Ian Bell’s dismissal was the worst. It wasn’t stupid, but it was careless. He pushed tamely at an utterly innocuous delivery outside off and just pushed it straight into the hands of short extra cover. It was the first ball he had faced from Piyush Chawla, but it wasn’t anything to do with the spin. He didn’t misread the delivery in any way; he actually middled it. It was just lazy and it could have happened to any bowler. It’s that which has really been the problem for Bell recently. He has not played poorly by any stretch; he made runs pretty consistently over the summer and even in this series has not looked in poor form at all. He has got in more often than not this year and whilst he has been unlucky at times not to get a hundred (he was stranded by rain and by England winning) he has also got careless and has got himself out between fifty and a hundred no fewer than four times. He needs to find a way to stop doing this because although he should not be dropped in the near future there is an increasing amount of competition for middle order spots.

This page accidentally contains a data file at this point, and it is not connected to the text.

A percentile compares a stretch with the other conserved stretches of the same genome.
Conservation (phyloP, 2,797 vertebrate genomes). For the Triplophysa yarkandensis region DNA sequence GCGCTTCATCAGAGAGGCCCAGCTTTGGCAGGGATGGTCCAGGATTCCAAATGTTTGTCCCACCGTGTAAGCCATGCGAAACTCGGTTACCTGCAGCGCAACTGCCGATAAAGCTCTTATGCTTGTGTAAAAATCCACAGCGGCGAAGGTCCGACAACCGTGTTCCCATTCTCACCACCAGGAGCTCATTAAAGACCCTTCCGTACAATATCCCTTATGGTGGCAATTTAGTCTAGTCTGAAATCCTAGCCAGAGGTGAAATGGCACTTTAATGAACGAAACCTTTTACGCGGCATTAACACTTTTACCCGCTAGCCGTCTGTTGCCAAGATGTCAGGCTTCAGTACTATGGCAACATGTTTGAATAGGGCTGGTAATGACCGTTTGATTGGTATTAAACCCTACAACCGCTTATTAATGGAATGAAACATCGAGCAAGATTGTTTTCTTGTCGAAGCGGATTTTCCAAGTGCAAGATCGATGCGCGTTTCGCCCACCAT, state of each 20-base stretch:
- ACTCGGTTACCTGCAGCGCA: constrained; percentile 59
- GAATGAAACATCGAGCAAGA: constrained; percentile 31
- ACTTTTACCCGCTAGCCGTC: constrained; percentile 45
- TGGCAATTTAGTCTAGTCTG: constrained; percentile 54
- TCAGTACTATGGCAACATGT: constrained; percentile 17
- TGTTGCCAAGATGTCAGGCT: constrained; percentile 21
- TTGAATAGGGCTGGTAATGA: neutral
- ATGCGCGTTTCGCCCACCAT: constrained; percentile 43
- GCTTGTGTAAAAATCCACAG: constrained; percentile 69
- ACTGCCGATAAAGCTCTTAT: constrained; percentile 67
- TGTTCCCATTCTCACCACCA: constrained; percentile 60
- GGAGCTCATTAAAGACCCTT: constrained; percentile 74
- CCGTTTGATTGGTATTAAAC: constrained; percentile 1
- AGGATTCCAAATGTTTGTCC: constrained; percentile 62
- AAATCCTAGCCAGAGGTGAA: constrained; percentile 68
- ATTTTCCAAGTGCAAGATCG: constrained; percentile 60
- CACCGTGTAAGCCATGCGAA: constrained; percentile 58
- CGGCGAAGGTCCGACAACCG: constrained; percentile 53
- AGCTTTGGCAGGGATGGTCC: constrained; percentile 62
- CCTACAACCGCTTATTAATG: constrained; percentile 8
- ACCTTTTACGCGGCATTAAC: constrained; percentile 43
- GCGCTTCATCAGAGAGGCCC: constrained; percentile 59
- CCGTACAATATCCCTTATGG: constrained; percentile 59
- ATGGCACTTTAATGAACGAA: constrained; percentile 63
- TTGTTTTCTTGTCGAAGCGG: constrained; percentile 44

It is hard to judge what a good first innings score is on this pitch. As much as England wobbled in the afternoon, they have had two good partnerships: Pietersen and Trott and then Matt Prior and Joe Root have both been much more settled and have accepted that they cannot score quickly. It shows how comfortable the latter pair were that by the end of the day India were trying not to bowl any more overs despite needing to win the Test! In a way it is similar to what we saw at Mumbai when India scraped past three hundred and it looked like a very good score before England easily went past it; we won’t really be able to judge this pitch until India have had a bat. There are no demons in the pitch, but nor are there runs and England do still have some advantages in reserve. Sharma got reverse swing very early today and Anderson will be a threat if he can do the same. The pitch will also probably deteriorate a lot at the match progresses and it may be very hard to bat last. It may become a battle of patience and if that happens I think one will have to back England. But that is a long way off as is England’s desired score of over three hundred. They need Prior and Root to get themselves in tomorrow morning and ideally get enough to render the discussion of three hundred irrelevant.